By lurkingforacure On 2010.05.31 17:01
Whatever stage our loved one is with PD, it's stressful. And depressing. Stress and depression both disrupt sleep, which means your body does not get the time it needs to rebuild and renew, which means that if you keep will get rundown and physically sick. It is a vicious cycle and one only the caregiver can break. Our loved ones either don't see it, or are powerless to do anything to help us....they need us to help them!

Whatever helps you, you should avail yourself of it. Yoga, anti-depressants, herbs, I would explore what helps me the most and then try to incorporate it into my day.

With regard to the meds, I have heard that most pharmaceutical companies have programs that offer free meds to folk to qualify...I think things have to be pretty dire but you could try. Another thing we discovered is that most docs have copious amounts of samples in their offices...once our neuro gave us what I calculated to be several hundred dollars' worth of a very expensive drug, I was shocked (I found out later none of his other patients were taking it and the expiration date was looming, but still, it was very generous and unexpected). I'd try whatever programs might be in your area, remember any doc can write a script.

One other thought is this: we consult with an out of state doctor who charges us seven dollars a minute, no minimum minutes required. We have had bills for $21.00! He is excellent and very accurate with his billing. We found him because our neuro would not script something alternative we wanted to try and this guy has lots of patients taking it (it's low dose naltrexone, you can google it if you're interested). We had to fax him our medical history before the first consultation so he could review everything beforehand but other than that, it's just like a regular visit with your doctor. His name is Dr. Sullivan and he's in Pennsylvania if you are interested. At first I was concerned the lack of physical presence might be an issue but he asks more questions than our other docs we physically see and he never rushes us out the door!

By hapidawg On 2010.05.31 22:07
Emma: first - hemochromatosis . . . 1 in 80 people of celtic descent have it. I am pure celtic - both sides - had genetic testing and have the most common gene from each parent. Lucky me. 1 in 200 of the rest of the population (highest incidence in Northern Europeans) has it but it is rarely tested for although it's an inexpensive test - Ferritin. When I was first diagnosed, my liver and iron readings were way out of line. Now they are pretty much okay. I donate every 6-8 weeks (to get the iron out) and my iron is really low. Maybe that's part of why I'm so exhausted.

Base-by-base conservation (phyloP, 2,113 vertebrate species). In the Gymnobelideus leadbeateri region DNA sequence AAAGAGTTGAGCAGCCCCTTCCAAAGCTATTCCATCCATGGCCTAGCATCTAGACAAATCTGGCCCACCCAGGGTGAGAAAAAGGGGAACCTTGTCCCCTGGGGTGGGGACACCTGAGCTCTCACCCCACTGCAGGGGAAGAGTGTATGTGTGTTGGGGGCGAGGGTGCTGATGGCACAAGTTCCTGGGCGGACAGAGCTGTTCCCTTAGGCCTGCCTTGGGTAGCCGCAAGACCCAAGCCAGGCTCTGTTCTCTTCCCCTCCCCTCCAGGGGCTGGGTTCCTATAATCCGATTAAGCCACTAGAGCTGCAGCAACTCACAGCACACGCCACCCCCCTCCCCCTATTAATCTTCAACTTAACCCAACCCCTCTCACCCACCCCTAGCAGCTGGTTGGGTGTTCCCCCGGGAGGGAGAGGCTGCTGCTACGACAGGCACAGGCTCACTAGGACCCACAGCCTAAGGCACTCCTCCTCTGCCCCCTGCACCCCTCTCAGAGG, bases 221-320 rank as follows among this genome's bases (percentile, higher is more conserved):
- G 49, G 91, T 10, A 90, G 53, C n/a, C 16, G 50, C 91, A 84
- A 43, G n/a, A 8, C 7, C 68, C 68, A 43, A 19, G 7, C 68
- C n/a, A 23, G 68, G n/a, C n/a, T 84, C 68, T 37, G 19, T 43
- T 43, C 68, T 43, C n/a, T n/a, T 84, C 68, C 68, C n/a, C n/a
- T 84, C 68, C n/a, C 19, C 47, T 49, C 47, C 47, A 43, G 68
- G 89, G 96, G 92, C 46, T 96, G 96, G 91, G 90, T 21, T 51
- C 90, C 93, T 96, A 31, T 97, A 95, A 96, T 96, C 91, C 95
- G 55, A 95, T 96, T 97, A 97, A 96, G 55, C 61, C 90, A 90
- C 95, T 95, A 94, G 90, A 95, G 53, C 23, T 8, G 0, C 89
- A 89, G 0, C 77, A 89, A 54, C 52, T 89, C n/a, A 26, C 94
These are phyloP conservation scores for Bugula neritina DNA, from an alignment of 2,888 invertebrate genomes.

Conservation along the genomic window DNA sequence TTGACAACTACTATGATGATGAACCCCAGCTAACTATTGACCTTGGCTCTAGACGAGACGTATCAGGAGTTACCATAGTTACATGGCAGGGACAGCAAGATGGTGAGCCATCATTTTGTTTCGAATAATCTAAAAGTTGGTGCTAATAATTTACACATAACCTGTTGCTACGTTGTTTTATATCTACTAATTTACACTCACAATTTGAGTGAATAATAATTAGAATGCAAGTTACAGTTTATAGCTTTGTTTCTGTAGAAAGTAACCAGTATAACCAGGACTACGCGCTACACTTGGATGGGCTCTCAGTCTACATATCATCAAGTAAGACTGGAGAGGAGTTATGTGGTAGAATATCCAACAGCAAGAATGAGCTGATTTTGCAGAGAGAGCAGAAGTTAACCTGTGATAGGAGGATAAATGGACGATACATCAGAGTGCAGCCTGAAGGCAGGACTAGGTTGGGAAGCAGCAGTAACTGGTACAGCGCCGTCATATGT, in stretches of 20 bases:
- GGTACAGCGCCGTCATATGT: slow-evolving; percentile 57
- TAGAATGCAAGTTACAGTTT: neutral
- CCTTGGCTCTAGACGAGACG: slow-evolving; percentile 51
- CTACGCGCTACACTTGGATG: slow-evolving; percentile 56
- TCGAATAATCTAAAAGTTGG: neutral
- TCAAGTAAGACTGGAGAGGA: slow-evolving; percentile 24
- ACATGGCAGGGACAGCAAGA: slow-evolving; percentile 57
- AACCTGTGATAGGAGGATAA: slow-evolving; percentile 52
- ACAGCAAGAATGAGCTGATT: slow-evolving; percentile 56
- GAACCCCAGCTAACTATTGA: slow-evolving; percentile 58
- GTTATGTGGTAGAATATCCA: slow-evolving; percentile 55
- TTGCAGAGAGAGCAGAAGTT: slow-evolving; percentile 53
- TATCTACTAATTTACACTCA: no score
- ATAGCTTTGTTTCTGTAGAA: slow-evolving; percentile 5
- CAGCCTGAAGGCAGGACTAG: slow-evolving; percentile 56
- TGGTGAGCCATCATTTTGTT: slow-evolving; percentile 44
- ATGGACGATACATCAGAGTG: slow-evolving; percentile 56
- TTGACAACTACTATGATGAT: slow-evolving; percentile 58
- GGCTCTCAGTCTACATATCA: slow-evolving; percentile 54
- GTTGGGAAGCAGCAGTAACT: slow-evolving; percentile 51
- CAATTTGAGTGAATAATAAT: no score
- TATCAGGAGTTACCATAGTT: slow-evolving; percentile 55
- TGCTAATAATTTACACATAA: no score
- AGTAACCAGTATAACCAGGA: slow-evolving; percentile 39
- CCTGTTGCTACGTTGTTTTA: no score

Mrsmop: I thought I had problems. What you have been through is unbelievable. Does your husband still drive? Our Neurologist told us that my husband shouldn't drive about a year ago. Said that with PD it was like driving drunk. I know what you mean about your friends and family taking trips/vacations -- doing great stuff -- and you are literally stuck. We were always going/doing/building/dining out - now, nothing is enjoyable - especially when you watch your spouse who is just barely getting through the event.

Lurkingforacure: I would most definitely like more information on Dr. Sullivan. I am way to exhausted to do much to help myself. But, maybe, if I have the info at hand, there will be a time when I feel strong enough to do something with it.

Yes. Writing/Venting does help some - for an hour or two. I'm off to bed.

By Heedee On 2010.06.01 16:08

I know exactly how you feel. I have Mom(85) and Dad(88) living with us. Mom has some form of PD. Dad is waiting for an appointment with a neuro. My caregivers and I suspect he has PD. His dad died with it. I am lucky that I have a husband who is supportive and daughters who let me vent. Do you have a problem with guilt? I've discovered that exercise really helps me. Sometimes, when I can't get out, I just walk up and down our street several times. That way I can stay in touch with what is going on. I haven't posted often on this forum, but it has been a wonderful source of education. Hang in there.


By mrsmop On 2010.06.01 16:32
Hapidawg...Re driving, he was driving just before he fell and broke his neck. This was after he fell asleep driving and totaled his car. (He had had a knee replacement and chose to drive 3 weeks later while still on pain medication, so he attributed his motor vehicle accident to those circumstances.). I now have a new Volvo with all kinds of safety features and warning devices sitting in my garage. His future ability to drive is very much in question. His neck was fused at 4 levels and turning it will be very difficult. On top of that is the issue of the Parkinson's and his questionable judgment. Is anyone looking for a new car???